-Chloe x

LysistrataCommunity Ambassador in reply to Lushie17

I don't think you are exaggerating at all! You probably had too little rather than too much carbon dioxide if you were hyperventilating, but this is actually normal for asthma. It *can* help to try and control your breathing a little if you can but since as I.mentioned the hyperventilating is often a natural response to asthma, it doesn't mean you can ignore the asthma just for that and you.will probably still be doing it to.some extent as long as the asthma flare is going on. 157 is a pretty high HR and even 110 in the context of asthma is high and should normally be taken seriously.

I suspect you are someone who doesn't wheeze with asthma if that was their response after listening to your chest. I am a non wheezer and get this ALL the time - there are still way too many medical people who think you have to have a wheeze to have asthma and it's just not true, but it does make it harder. Oh and 111 usually calls an ambulance anyway in my experience especially for breathing things your school nurse clearly thought it was best to call the ambulance direct!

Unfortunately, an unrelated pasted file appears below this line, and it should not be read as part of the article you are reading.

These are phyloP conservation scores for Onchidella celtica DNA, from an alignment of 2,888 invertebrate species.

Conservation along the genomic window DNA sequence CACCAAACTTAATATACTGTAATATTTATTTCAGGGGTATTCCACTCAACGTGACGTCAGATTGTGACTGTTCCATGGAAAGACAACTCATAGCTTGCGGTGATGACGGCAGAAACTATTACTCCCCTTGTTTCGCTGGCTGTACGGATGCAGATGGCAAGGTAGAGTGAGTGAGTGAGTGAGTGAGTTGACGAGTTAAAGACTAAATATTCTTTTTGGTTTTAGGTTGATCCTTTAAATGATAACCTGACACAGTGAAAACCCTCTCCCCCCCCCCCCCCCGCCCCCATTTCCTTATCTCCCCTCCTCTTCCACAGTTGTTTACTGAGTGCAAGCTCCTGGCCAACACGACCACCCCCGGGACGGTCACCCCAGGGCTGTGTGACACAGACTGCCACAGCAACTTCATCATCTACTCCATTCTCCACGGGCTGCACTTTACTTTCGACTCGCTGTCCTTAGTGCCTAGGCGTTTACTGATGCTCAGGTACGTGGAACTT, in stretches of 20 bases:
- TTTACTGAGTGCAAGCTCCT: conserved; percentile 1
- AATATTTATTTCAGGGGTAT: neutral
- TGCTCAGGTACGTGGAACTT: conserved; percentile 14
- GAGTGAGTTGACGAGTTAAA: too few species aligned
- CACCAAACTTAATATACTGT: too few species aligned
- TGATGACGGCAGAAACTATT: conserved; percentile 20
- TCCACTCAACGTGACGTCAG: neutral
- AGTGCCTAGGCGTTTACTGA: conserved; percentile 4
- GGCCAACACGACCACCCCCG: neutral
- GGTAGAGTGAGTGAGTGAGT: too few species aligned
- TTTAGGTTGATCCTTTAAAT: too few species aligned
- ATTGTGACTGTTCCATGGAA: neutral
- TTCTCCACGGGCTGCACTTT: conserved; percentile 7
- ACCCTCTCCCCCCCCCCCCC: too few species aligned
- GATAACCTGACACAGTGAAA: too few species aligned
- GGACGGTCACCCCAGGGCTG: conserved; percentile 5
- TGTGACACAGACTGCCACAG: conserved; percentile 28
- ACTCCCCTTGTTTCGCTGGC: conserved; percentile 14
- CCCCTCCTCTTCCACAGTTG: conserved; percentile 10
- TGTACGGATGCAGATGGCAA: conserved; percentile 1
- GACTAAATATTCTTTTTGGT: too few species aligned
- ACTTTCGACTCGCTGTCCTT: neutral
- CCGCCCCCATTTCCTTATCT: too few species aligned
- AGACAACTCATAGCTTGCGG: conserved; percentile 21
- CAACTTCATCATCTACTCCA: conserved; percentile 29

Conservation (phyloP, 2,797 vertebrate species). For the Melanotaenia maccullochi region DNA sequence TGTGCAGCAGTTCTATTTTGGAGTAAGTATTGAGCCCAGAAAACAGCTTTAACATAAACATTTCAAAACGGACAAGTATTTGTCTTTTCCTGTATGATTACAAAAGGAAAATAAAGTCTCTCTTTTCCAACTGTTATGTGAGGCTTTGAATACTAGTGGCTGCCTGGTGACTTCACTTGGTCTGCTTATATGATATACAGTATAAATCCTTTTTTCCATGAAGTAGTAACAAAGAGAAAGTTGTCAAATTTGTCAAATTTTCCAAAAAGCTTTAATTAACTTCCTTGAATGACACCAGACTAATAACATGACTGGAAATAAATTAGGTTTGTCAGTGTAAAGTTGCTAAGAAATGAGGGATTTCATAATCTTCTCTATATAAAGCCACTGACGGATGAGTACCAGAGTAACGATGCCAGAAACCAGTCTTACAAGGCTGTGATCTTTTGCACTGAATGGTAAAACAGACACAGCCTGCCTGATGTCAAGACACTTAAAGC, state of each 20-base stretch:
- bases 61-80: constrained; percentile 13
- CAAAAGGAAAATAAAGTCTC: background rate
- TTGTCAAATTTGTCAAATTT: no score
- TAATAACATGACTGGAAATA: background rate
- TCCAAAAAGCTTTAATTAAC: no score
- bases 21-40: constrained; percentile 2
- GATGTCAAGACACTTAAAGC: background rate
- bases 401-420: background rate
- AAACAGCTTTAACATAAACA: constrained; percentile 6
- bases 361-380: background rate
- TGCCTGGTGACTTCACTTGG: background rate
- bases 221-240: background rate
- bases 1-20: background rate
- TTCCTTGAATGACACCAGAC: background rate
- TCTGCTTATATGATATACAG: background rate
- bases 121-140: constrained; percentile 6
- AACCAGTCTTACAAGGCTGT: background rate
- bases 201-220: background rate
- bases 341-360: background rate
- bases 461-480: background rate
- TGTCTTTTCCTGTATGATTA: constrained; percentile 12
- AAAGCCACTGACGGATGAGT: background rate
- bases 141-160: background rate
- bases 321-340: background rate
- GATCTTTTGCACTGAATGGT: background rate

If you're taking your inhaler that much it sounds like your preventers really aren't working that much and something is going on. I would ask for an urgent appointment with your GP - and if they quibble yes asthma can qualify as urgent and you definitely shouldn't be waiting 2 weeks! Perhaps point out the recent A and E and ambulance in a short space of time if they seem doubtful? If you are unassertive like me when it comes to things like this, do you have a family member who could be insistent for you?

Lushie17 in reply to Lysistrata

At the beginning of the attack my school nurse told the paramedics she heard me wheeze however the paramedics denied being one. It’s so frustrating, with asthma it seems that people don’t care until it’s unbareable! I’m not too close with my family, I’ll call my GP again and urge them to get me an appointment. I’ll upload the notes which the paramedics gave me. X

LysistrataCommunity Ambassador in reply to Lushie17